J.R. CARPENTER

Author of Generation[s]

J. R. Carpenter is a Canadian artist, performer, poet, novelist, new media writer and researcher now based in South Devon, England. She has been using the Internet as a medium for the creation and dissemination of non-linear narratives since 1993. Her digital works have been performed, published and presented in journals, festivals, and museums around the world. Her poetry, short fiction and critical writing has been translated into French, Spanish and Italian, broadcast on CBC Radio, published and anthologized widely. She a two-time winner of the Quebec Short Story competition, and recipient of the Carte Blanche Quebec Award as well as numerous research and production grants in literature and in new media from the Conseil des Arts de Montreal, Conseil des arts et des lettres du Quebec and Canada Council for the Arts. Her first novel, Words the Dog Knows, won the Expozine Alternative Press Award for Best English Book. Her second book, GENERATION[S], a collection of code narratives, was published by Traumawien in Vienna in 2010. She is currently a practice-led PhD Researcher at University College Falmouth, Cornwall, working in the emerging and converging fields of performance writing, digital literature, locative narrative, media archaeology and networked art practices. http://luckysoap.com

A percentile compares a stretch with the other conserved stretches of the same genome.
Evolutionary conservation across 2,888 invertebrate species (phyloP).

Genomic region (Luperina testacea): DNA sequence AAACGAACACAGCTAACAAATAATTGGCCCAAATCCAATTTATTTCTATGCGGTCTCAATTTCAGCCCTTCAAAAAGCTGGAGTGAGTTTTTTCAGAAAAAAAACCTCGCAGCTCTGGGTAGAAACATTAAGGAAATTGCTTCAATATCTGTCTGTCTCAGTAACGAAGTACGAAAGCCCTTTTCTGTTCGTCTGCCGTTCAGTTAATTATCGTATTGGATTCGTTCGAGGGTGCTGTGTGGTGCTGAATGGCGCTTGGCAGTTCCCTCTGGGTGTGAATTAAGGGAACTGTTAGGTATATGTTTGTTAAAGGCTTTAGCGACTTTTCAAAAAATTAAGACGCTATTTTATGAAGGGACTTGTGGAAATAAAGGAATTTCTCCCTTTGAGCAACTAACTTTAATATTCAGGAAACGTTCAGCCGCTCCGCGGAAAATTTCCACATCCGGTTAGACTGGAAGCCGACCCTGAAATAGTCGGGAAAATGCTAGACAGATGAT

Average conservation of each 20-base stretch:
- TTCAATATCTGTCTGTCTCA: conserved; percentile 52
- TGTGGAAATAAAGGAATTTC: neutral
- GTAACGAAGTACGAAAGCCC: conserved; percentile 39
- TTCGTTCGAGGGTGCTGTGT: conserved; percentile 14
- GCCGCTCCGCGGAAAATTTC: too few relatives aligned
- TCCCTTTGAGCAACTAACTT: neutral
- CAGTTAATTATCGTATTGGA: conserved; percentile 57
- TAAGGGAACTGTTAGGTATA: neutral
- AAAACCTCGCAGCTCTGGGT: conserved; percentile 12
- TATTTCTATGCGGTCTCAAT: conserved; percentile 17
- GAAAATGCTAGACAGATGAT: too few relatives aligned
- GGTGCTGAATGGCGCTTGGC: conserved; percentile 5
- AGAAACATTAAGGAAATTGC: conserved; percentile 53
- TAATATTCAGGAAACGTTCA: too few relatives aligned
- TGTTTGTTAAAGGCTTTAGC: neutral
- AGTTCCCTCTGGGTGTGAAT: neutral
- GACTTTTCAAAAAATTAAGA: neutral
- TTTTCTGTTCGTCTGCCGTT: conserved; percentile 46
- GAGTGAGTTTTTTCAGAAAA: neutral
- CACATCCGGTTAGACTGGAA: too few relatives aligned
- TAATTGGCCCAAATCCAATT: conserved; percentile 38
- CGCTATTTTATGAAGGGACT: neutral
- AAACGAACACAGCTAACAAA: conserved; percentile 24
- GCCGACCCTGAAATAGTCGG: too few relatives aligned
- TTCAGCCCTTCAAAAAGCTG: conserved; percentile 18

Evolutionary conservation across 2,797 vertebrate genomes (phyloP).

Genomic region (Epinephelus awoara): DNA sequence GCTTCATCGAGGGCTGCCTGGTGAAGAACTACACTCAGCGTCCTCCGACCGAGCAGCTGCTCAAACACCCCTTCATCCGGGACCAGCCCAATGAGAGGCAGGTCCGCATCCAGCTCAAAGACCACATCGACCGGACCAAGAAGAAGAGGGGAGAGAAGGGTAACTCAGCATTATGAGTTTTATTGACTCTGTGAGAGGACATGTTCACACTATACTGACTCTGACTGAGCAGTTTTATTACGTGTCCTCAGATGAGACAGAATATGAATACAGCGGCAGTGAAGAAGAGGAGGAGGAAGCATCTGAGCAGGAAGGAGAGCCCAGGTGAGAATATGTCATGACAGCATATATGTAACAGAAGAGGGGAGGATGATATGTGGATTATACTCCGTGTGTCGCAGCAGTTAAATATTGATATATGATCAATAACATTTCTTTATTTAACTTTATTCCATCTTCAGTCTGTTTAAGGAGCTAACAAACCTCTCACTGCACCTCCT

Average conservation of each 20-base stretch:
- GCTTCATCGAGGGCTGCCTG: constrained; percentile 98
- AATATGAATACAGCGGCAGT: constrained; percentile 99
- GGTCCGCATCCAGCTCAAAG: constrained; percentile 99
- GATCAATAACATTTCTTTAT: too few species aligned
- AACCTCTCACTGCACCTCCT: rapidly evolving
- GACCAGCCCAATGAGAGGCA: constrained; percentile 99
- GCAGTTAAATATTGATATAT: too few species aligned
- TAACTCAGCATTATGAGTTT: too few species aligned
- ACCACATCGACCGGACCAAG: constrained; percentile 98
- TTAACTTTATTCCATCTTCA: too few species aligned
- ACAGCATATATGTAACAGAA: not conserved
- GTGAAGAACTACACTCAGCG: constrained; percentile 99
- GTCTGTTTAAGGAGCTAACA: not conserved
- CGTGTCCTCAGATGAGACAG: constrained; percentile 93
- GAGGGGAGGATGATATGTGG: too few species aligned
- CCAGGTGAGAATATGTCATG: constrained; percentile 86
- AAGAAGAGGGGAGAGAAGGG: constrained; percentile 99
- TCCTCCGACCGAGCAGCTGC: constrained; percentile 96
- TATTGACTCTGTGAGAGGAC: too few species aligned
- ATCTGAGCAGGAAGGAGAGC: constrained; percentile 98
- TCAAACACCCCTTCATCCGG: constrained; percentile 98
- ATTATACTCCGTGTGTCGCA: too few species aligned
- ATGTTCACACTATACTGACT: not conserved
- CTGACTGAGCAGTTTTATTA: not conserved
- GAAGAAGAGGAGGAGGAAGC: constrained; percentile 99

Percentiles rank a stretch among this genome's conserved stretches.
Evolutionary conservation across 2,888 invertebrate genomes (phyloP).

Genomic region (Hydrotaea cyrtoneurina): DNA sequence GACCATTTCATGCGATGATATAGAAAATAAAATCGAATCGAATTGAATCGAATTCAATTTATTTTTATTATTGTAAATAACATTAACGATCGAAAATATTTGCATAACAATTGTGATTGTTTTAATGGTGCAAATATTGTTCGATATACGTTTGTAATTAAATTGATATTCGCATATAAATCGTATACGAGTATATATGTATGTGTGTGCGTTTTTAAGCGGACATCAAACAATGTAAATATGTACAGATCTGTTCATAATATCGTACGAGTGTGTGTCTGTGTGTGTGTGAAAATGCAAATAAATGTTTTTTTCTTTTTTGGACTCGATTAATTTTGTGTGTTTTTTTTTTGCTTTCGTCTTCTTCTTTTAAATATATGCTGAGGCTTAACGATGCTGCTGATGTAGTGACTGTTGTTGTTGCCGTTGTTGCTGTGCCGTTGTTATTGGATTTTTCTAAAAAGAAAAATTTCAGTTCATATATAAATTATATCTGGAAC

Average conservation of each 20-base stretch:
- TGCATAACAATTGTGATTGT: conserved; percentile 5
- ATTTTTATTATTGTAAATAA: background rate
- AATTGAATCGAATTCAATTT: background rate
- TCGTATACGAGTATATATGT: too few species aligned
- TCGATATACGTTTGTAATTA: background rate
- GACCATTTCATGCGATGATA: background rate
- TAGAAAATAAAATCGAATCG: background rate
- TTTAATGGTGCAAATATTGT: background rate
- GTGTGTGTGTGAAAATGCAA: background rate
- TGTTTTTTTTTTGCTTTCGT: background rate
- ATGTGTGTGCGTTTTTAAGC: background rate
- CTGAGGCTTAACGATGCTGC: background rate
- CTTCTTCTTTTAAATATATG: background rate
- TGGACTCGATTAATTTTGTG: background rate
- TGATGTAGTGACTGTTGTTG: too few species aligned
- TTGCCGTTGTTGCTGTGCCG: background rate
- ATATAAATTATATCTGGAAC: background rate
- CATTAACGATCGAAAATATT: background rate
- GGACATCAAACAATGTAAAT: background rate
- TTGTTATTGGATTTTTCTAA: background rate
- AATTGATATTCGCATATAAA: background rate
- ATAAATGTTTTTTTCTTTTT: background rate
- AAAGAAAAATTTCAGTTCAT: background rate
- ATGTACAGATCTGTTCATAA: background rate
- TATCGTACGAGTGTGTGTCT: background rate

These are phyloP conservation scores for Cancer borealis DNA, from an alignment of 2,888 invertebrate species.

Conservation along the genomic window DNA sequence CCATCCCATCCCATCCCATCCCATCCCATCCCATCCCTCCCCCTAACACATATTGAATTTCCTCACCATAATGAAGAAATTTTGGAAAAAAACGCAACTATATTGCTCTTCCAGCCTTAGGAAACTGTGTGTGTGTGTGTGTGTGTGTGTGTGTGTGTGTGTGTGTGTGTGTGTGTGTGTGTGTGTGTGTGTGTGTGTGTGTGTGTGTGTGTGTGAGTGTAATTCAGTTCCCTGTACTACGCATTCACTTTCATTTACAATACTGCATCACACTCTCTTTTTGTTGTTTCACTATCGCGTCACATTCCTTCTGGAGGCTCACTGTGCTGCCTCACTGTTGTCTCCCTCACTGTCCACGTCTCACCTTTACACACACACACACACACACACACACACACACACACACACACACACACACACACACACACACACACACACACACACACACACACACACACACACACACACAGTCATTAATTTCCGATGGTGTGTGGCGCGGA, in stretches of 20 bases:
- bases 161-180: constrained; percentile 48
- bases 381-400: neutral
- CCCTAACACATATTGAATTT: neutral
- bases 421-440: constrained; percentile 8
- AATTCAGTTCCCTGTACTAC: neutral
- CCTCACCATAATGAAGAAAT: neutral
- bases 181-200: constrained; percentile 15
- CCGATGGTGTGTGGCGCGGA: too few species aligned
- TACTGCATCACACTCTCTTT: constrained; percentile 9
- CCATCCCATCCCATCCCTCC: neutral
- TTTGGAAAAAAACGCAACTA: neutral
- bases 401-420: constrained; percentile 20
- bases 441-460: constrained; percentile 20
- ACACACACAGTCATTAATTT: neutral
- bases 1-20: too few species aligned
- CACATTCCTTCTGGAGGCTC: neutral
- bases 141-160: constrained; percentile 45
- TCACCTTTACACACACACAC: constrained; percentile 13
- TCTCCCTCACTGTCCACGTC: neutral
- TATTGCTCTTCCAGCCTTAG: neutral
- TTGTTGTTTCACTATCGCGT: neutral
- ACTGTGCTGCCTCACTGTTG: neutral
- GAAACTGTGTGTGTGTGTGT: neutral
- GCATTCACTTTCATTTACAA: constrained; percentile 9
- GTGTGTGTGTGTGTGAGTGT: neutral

Published: 2011 Language: Generative Text 240 Pages Hardcopy Perfect bound

GENERATION(S) expands upon a series of short fictions generated by Python scripts adapted (with permission) from two 1k story generators written by Nick Montfort, and incorporates GORGE, a never-ending tract spewing verse approximations, poetic paroxysms on food, consumption, decadence and desire, a hack of Montfort’s elegant poetry generator Taroko Gorge. There was only one rule in creating GENERATION(S): No new texts. All the texts in this book were previously published in some way. The texts the generators produce are intertwined with the generators’ source code, and these two types of texts are in turn interrupted by excerpts from the meta narrative that went into their creation. Most of the sentences in the fiction generators started off as Tweets, which were then pulled into Facebook. Some led to comments that led to responses that led to new texts. All these stages of intermediation are represented in the print book iteration of GENERATION(S). (jr c)

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